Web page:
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The Story of Ewing Marian Wainscott-My GG Grandfather

Ewing Marian Wainscott was born on March 8, 1834 in Clark Co., MO. and he died Oct. 12, 1921 in Macon Co., MO. He married Sarah R. Simpson in 1861 in Polk Co., MO., at the home of her parents, Rueben Simpson and Elizabeth Higginbotham.

Ewing Marian Wainscott was the 4th of 11 children of Thornton Emmit Wainscott and Rebecca (Boone) Wainscott. His parents came from Kentucky by way of a wagon train. His mother, Rebecca Boone was a Great Grand niece of the well known hunter/pioneer, Daniel Boone.

Ewing's parents moved to Iowa when he was a young child, then to Arkansas, and then to Polk Co., MO where they lived until he was approx. 17 years old.

In the early 1800's, during the gold rush years, Ewing and a party of young men headed to California with cattle to make their fortune. Along the way they were greatly annoyed by the Indians, who stole their cattle, horses and whatever else they could get. On one occasion Ewing and his Great Uncle, Allen Boone and the others followed them up into the mountains. A skirmish took place in which the Indians screamed from the heights, "put in more puger, (powder)" and still managed to make off with their horses and cattle.

While in California, Ewing and some friends worked in Placer Gold Mines, where he spent many days doing hard work, panning out the gold. After 3 years of this hard work, he started across the plains for home. Upon arriving home, his brothers Bill and Ike persuaded him to help them drive approx. 340 head of cattle back to California. It took another 4 months of travel on the plains. This group joined in with other cattle ranchers and their families on the way to California.

One of these families thought they were out of danger, and pitched a camp about 2-3 miles away from the main camp. During the night all of the members of the family, except one were killed by the Indians. This remaining man hastened to the main camp with the disturbing news. A party of men went back to the scene, and upon arriving they found that the Indians had burned or carried off everything belonging to the camp except a few feathers from which a bed had been made. When they examined the dead, they found a woman that was still living. An arrow had pierced her breast, and two shots had lodged in her body. She had also been scalped. She survived these terrible injuries and was carried onto California. One Irishman had wallowed down almost a fourth of an acre of bulrushes in his struggle with the Indians, who succeeded in slashing his throat from ear to ear. This incident occurred on the Humboldt River in Colorado.

After 2 more years of being in California, Ewing went to Texas with his brothers Bill and Ike. From Texas he went to Leadville, Colorado. After making one payment on a ranch and after a few more years, the Indians became so hostile, that Ewing was forced to leave his ranch. He left all his possessions behind, just to save his own life. Ewing headed home for Missouri.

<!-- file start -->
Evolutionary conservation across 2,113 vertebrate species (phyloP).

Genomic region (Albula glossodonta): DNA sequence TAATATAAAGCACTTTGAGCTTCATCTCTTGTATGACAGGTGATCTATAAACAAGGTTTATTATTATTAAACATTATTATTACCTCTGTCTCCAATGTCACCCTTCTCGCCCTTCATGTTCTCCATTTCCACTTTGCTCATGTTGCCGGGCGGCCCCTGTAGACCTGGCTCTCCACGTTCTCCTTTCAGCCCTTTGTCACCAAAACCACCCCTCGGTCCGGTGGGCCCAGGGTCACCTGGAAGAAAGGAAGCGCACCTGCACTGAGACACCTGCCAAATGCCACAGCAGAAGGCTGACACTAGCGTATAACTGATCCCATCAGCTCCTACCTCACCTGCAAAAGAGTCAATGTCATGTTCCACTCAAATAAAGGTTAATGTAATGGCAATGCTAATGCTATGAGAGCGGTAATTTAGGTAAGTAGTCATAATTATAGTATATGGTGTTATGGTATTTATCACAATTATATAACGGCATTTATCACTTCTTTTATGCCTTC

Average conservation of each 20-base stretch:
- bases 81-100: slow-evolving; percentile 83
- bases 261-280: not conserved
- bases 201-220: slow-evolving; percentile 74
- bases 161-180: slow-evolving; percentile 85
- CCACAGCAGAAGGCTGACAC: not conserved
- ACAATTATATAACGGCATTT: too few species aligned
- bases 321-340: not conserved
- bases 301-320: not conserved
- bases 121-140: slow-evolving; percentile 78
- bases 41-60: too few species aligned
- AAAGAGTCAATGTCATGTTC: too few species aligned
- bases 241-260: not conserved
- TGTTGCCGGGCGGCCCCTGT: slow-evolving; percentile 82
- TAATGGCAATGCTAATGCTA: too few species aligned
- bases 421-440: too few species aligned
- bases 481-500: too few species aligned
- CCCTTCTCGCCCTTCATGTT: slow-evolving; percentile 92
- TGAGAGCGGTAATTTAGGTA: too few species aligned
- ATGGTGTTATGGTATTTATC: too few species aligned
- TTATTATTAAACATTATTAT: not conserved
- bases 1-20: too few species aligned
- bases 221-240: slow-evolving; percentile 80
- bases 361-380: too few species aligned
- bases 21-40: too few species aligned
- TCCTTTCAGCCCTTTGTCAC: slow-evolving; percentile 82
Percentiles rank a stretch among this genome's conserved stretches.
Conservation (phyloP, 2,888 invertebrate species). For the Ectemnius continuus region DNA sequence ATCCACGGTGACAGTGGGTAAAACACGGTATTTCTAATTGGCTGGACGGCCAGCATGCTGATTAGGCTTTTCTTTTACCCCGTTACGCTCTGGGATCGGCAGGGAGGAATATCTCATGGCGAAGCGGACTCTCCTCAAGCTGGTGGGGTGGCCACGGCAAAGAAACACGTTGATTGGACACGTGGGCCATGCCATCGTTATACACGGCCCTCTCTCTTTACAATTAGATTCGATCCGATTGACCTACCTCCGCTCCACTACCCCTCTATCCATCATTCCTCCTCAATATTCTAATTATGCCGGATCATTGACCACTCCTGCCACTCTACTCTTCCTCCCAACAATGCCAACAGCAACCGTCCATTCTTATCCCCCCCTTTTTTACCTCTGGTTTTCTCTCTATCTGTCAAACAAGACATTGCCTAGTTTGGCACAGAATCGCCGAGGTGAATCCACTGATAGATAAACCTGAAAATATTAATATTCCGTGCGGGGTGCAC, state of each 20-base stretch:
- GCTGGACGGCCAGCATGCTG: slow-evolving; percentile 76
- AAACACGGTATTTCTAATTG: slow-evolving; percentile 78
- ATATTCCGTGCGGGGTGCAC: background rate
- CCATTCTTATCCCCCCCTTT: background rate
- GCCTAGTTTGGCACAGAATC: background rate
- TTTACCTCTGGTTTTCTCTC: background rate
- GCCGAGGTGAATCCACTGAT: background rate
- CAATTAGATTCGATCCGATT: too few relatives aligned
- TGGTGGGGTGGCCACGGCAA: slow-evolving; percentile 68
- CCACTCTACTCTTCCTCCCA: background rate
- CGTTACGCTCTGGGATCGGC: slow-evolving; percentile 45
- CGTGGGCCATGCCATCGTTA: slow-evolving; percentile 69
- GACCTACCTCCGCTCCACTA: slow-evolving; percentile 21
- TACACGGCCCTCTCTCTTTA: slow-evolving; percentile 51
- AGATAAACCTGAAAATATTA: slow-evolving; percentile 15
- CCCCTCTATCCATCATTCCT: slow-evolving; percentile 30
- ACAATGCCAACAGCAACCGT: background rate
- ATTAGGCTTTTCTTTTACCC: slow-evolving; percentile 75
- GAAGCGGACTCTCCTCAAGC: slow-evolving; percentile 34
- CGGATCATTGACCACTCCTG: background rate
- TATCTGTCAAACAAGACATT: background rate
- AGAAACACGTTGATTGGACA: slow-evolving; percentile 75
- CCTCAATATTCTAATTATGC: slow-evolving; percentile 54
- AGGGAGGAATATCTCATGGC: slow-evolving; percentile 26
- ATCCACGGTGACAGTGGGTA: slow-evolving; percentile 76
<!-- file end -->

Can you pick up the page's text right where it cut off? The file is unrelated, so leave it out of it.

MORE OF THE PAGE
He was then greeted with the news that the Civil War had begun, and he would be expected to join the Confederate Army. Before enlisting, Ewing Marian Wainscott married Sarah R. Simpson. He then enlisted on January 26, 1862 in Springfield, Misssouri. He was in many battles including, Pearide, Battle of the Wilderness, Luka and Corinth, where on October 12, 1862 he was wounded.

Ewing had been shot, and he lay there for hours until his brother found him and took him to a surgeon, only to hear the discouraging words, that the surgeon couldn't do anything for him. He tried to ride on an ammunition wagon, but it soon became too rough for him. An Officer riding by, saw him and gave him his own horse to ride. Ewing and his brother then rode into the country until they found a doctor. The doctor cleaned and dressed his wounds, where a shot had made its way into his mouth and came out the back of his neck. The doctor used a silk handkerchief and drew it through the wound. After a short period of rest, he again joined the Confederate Army. He was taken prisoner on May 16, 1863 at the Battle of Bakers Creek, (later known as Big Black) by the Army of Tennesse. He was then sent to Memphis. Ewing was later transferred to Fort Deleware on June 15, 1863, and then to Point Look Out, MD. on Sept. 20, 1863 and then to Elmira, NY. on August 18, 1864. He was paroled at Elmira, NY. on February 9, 1864 and sent to James River for Exchange.

A short time after Ewing was released from prison, his company and other companies and regiments of the Confederate Staes Army, commanded by Lt. Col. R.H. Lindsay surrendered at Citronelle, ALA. on May 1, 1865. He was again paroled at Meridian, Miss. on May 11, 1865. He then came to Macon Co., MO where he was joined by his wife, Sarah. They resided close to Boliver, on what was known as the Old Humphrey Place.

This story provided by W.G. Wainscott

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